Legal Question & Answer

Q) What Is Floor Area Ratio (FAR)?

The floor area ratio (F.A.R.) is the principal bulk regulation controlling the size of buildings. F.A.R. is the ratio of total building floor area to the area of the plot.

For example, if a plot measures 25 cents (approx. 10886 sq.ft) and the F.A.R. permissible for that area is 2, then a maximum of 21772 sq.ft of space will be permitted to construct in all floors of the building put together.

Town Planning Schemes mandates different F.A.R. values for different areas. The F.A.R. value, when multiplied with the Plot area gives us the maximum floor area that can be constructed for a building in the plot. This is subject to satisfying other conditions such as Parking, setbacks, access width etc.

Various tools are used by for regulating or guiding the development of our urban areas. The primary objective of using such tools is the optimal utilisation of precious land considering its use, reuse, misuse, disuse and abuse. Among various development regulations adopted, Floor Area Ratio (F.A.R.) is one of the most important one, which regulates the bulk of the built space.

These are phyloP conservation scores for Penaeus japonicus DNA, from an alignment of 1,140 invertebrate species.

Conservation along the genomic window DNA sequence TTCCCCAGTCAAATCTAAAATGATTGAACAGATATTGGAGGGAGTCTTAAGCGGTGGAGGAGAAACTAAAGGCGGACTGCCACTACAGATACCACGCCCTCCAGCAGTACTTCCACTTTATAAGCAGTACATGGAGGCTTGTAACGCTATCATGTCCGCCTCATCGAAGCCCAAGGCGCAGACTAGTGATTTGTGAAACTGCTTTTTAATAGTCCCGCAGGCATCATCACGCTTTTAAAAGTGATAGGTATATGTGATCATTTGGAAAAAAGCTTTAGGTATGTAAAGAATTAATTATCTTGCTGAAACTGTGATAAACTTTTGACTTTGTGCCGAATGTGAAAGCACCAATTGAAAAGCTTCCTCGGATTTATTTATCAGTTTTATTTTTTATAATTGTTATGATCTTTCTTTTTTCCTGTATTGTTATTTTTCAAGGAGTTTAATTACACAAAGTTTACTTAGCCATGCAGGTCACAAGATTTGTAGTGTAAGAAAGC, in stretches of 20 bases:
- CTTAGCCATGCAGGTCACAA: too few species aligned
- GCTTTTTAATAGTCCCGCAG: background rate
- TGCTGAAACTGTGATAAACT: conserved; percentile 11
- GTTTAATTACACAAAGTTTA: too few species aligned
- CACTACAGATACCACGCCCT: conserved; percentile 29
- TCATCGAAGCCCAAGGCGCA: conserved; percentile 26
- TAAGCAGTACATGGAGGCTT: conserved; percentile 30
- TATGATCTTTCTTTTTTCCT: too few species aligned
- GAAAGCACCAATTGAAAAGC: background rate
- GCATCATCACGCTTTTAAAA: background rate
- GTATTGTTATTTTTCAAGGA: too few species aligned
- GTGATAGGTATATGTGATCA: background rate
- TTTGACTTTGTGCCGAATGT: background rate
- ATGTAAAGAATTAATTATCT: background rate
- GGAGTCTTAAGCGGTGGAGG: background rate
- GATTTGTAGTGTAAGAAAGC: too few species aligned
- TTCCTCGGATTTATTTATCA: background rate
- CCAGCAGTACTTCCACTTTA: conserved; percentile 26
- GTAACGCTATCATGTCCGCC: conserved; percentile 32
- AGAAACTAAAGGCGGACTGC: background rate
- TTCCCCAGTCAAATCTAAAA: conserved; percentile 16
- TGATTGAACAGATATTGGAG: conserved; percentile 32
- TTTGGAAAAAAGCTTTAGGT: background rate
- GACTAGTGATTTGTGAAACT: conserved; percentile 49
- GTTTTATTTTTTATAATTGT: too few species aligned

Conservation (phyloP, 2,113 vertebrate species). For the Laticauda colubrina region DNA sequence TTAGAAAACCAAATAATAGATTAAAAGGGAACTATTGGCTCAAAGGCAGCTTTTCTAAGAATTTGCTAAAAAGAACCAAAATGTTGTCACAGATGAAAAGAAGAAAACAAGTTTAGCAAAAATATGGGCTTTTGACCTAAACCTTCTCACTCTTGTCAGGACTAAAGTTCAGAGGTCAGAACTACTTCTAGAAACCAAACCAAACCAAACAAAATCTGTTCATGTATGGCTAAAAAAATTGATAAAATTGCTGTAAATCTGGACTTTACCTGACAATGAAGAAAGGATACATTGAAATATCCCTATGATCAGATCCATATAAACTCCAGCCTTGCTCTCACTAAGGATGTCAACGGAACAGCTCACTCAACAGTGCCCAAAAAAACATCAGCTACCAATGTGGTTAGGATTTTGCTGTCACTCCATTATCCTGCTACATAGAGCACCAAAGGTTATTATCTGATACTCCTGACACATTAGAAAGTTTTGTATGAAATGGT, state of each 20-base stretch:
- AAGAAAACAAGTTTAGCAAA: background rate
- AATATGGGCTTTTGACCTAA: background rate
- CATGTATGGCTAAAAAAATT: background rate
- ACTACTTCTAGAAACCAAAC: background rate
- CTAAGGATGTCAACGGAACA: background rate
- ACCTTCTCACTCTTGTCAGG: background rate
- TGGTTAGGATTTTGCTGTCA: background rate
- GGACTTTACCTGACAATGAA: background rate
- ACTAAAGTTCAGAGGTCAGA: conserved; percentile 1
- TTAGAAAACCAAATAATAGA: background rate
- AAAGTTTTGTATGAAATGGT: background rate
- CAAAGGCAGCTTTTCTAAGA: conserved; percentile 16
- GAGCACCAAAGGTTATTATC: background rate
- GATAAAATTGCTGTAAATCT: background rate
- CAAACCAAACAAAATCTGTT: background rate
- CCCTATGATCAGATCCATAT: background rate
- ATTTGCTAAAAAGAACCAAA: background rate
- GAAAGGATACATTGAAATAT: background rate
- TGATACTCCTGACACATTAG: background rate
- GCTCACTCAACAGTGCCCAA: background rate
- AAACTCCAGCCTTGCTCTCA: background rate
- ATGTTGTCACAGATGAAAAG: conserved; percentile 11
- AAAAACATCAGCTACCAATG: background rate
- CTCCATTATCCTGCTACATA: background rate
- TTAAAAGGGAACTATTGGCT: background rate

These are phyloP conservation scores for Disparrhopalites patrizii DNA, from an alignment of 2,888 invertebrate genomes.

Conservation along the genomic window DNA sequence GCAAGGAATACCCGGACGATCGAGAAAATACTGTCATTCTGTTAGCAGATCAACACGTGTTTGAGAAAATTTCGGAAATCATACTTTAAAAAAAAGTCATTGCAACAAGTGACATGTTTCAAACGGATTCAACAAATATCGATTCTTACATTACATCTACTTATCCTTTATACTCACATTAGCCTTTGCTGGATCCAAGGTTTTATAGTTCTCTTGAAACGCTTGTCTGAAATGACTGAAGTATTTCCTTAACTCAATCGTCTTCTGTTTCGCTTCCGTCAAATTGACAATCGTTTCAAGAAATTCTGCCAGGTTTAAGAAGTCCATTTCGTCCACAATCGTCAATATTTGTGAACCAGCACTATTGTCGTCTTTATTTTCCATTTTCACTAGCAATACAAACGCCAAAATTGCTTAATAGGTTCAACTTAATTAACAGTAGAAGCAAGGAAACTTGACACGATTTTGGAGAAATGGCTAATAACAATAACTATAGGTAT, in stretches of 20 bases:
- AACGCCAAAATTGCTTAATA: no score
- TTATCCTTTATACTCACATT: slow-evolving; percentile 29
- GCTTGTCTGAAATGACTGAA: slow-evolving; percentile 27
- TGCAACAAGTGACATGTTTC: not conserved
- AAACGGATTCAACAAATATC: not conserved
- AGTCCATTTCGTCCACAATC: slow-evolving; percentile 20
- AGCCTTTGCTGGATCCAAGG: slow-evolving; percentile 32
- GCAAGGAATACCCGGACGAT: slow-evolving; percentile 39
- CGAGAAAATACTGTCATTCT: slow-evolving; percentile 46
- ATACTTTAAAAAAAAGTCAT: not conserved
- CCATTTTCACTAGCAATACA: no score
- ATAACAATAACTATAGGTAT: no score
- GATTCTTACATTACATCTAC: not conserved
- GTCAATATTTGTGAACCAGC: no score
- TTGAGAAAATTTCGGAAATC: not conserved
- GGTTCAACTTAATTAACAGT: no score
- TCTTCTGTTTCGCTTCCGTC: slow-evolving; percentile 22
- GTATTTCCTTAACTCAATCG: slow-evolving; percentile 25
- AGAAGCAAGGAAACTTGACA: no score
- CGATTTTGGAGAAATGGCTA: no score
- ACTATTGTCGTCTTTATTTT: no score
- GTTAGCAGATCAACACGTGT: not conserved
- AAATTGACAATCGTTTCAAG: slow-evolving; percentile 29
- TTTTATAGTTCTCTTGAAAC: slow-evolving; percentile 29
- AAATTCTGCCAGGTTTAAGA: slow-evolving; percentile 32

Higher the F.A.R. value, more will be floor area within the same plot, and higher the pressure on land for infrastructure. Carrying capacity and development priorities assigned by the plan to each locality are the major factors which decide F.A.R. that can be permitted in an area.

F.A.R. values mainly determine the density or intensity of development of an area. Hence different F.A.R. values are prescribed for different locations in development plans.

In brief; the permissible F.A.R. values are decided in relation to different inter-related aspects such as adequacy of water supply, sewerage system, solid waste disposal, road capacity, land availability, harmony with surrounding developments and other facilities, amenities and services.

In other words, F.A.R. is a very crucial regulation which decides the intensity of development in an area and hence highest care is required in fixing its maximum allowable limit in different are as. It is high time for us to think about the Implications of F.A.R. on the development of our developing cities like Kochi.

Why F.A.R. is used? Like any structure, the city has the ability to take a safe load, beyond which the stress and strain will increase and reach the breaking point. It is this safe load factor, which in other words we call the F.A.R.